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Health Department bracing for more positives at testing event


Last updated 7/8/2020 at 11:59am

Havre Daily News/Jack Lambert

Handmade masks are seen in the Montana State University Extension Office located in the bottom floor of the Hill County Courthouse Tuesday. Masks are available free to any who needs one. With a surge in COVID-19 confirmations in the state, officials are urging people to use precautions to reduce the spread of the virus including wearing masks when out in public. With 11 active cases confirmed in Hill County by Tuesday evening, officials are asking residents here to follow those precautions including wearing masks, reducing going out in public as much as possible, practicing social distancing and regularly washing hands and disinfecting surfaces.

The Hill County Health Department, in the wake of new cases that were confirmed in the county over the holiday weekend, is now expecting more confirmed COVID-19 cases to result from the asymptomatic testing that Bullhook Community Health Center is performing today

"I'm expecting that we'll get some positives," Hill County Health Director Kim Larson said, "Of the six active cases we have now two of them are asymptomatic."

One case was confirmed Saturday and five more confirmed Monday.

More cases were confirmed in the county after the interview, with the Health Department now reporting 12 cases, 11 active, including new cases confirmed at Rocky Boy's Indian Reservation.

Larson said this demonstrates the urgent need for asymptomatic testing, considering that how many can have COVID-19 without knowing it.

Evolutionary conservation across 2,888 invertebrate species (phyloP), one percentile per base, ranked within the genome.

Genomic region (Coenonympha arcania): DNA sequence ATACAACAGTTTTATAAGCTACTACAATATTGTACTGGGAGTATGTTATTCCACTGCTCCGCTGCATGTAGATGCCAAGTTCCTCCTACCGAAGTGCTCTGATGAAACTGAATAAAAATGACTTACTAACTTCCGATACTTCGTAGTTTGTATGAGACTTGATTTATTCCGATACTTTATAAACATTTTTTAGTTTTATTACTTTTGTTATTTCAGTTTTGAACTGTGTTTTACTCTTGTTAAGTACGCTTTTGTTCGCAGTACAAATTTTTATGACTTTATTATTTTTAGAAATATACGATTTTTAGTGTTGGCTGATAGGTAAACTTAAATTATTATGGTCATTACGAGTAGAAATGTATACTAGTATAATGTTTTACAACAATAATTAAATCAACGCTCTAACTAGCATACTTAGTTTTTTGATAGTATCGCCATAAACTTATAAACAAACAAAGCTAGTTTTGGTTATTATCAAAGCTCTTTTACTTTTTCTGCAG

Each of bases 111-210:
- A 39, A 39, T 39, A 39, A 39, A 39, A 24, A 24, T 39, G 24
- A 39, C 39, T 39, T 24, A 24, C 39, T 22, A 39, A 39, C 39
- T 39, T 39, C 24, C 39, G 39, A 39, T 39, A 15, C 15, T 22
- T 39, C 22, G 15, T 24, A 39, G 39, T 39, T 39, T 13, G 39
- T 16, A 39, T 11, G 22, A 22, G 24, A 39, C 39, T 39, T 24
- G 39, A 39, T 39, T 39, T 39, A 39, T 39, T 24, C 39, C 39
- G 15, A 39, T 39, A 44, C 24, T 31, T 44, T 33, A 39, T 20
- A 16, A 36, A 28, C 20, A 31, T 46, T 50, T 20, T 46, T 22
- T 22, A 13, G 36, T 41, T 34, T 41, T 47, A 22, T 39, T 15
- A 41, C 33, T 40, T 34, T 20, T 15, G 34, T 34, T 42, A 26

She said the department has been getting a lot of calls from restaurants and similar facilities to see if any restrictions were put back in place.

Larson said the health department has not discussed the possibility of re-instituting COVID-19-related restrictions within the county and probably won't make any decisions regarding them until after the results come back from Wednesday's testing event.

"We're watching our numbers very closely. We're communicating with the governor, we're watching what other counties are doing... and based off of (Wednesday's) testing event and the results that come out of that we will discuss with our board of health and our health officer if we need to put some things back in place," she said, "We're hoping, as a health department, that we don't have to. We don't want to move backward."

Larson also said she's gotten a few questions about whether the testing event searches for anti-bodies, to which the answer is no. The tests conducted Wednesday will only detect whether or not someone currently has COVID-19. Furthermore, she clarified that every new case that was found over the weekend is someone who is currently infected with COVID-19.

"That negative test says that you're a negative at that moment in time, it doesn't say you are negative the next day, or the day after that," she said.

Larson said people whose tests come back negative should not stop using preventative measures like social distancing, frequently washing hands and wearing a mask.

"People need to be very vigilant with their preventative measures," she said.

Larson said hand sanitizer with 60 percent alcohol should be sufficient to keep one's hands clean, but that people should still wash them with soap frequently.

She also said she wanted to stress the importance of wearing a mask even if it is inconvenient.

"I understand that they can be uncomfortable, and they're not fun to wear, but you really have no idea what underlying health risks some people may have," she said, "I mean you may expose someone whose had four heart attacks in their life, or they're getting cancer treatments and you don't know that."